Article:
Visualize your project's dependencies.
How To Use
Since sbt-dependency-graph is an informational tool rather than one that changes your build, you will more than likely wish to
install it as a global plugin so that you can use it in any SBT project without the need to explicitly add it to each one. To do
this, add the plugin dependency to
addSbtPlugin("net.virtual-void" % "sbt-dependency-graph" % "0.7.4")
Then, apply the plugin's settings in
~/.sbt/0.13/global.sbt, the global build configuration:
For both of the above, be sure to use the version directory matching your version of SBT (e.g. 0.12 or 0.13). Be aware that different projects using SBT may declare particular versions for their builds, so you may need to set up the plugin for an older version if you encounter a project using one.
dependency-graph: Shows an ASCII graph of the project's dependencies on the sbt console
dependency-graph-ml: Generates a .graphml file with the project's dependencies to
target/dependencies-<config>.graphml. Use e.g. yEd to format the graph to your needs.
dependency-dot: Generates a .dot file with the project's dependencies to
target/dependencies-<config>.dot. Use graphviz to render it to your preferred graphic format.
dependency-tree: Shows an ASCII tree representation of the project's dependencies
what-depends-on <organization> <module> <revision>: Find out what depends on an artifact. Shows a reverse dependency tree for the selected module.
dependency-license-info: show dependencies grouped by declared license
ivy-report: let's ivy generate the resolution report for you project. Use
show ivy-reportfor the filename of the generated report
All tasks can be scoped to a configuration to get the report for a specific configuration.
for example, prints the dependencies in the
test configuration. If you don't specify any configuration,
assumed as usual.
filterScalaLibrary: Defines if the scala library should be excluded from the output of the dependency-* functions. If
true, instead of showing the dependency
"[S]"is appended to the artifact name. Set to
falseif you want the scala-library dependency to appear in the output. (default: true)
dependencyGraphMLFile: a setting which allows configuring the output path of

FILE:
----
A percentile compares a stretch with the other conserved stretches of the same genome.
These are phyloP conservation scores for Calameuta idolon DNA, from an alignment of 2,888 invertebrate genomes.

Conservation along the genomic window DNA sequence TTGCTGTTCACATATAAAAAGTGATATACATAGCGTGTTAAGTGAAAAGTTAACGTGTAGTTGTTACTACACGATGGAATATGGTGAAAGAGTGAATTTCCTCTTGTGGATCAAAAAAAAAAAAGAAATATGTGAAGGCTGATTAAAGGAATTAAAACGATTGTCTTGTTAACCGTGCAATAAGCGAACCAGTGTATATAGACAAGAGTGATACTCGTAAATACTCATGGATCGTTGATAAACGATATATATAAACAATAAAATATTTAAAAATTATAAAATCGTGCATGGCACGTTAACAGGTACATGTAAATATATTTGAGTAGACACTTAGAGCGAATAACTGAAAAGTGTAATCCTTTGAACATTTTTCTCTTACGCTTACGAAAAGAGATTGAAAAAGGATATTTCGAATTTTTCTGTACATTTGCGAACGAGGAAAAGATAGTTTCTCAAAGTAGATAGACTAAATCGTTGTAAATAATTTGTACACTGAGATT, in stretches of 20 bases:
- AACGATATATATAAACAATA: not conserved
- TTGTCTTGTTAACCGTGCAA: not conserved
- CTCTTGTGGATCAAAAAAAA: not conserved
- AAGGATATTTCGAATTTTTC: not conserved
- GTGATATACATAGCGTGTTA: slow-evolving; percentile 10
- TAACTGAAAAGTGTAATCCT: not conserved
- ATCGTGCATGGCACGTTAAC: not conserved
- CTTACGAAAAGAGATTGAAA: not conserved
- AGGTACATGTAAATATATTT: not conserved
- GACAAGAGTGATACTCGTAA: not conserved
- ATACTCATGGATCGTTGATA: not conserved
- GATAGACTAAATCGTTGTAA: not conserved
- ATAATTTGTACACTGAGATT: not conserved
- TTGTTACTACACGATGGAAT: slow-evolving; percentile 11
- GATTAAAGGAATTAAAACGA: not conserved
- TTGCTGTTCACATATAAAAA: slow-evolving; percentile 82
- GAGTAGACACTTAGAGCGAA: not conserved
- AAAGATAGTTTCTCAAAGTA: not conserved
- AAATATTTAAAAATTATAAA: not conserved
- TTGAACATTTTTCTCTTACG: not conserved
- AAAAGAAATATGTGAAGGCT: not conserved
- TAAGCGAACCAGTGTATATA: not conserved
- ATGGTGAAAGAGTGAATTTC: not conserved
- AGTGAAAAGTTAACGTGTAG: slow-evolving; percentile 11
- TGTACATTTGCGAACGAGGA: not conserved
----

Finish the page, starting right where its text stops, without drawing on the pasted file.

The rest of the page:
dependencyDotFile: a setting which allows configuring the output path of
dependencyDotHeader: a setting to customize the header of the dot file (e.g. to set your preferred node shapes).
dependencyDotNodeLabel: defines the format of a node label (default set to
build.sbt you can change configuration settings like this:
filterScalaLibrary := false // include scala library in output dependencyDotFile := file("dependencies.dot") //render dot file to `./dependencies.dot`
You can use the project without sbt as well by either depending on the library and calling
IvyGraphMLDependencies.saveAsGraphML(IvyGraphMLDependencies.graph(reportFile), outputFile) or by just getting the binary
and calling it like
scala sbt-dependency-graph-0.7.4.jar <ivy-report-xml-path> <target-path>.
update task create ivy-report xml-files inside
.ivy2/cache (in sbt 0.12.1:
<project-dir>/target/resolution-cache/reports/<project-id>). You can
just open them with your browser to look at the dependency report for your project.
This project takes the report xml of your project and creates a graphml file out of it. (BTW,
ivy can create graphml files itself, but since I didn't want to spend to much time getting
sbt to call into Ivy to create graphs, I went with the easy way here)
- #19: There's an unfixed bug with graph generation for particular layouts. Workaround:
- #12: Excluded dependencies will be shown in the graph in sbt < 0.12, works with later versions
- Matt Russell (@mdr) for contributing the ASCII graph layout.
- berleon (@berleon) for contributing rendering to dot.
Copyright (c) 2011, 2012 Johannes Rudolph
Published under the Apache License 2.0.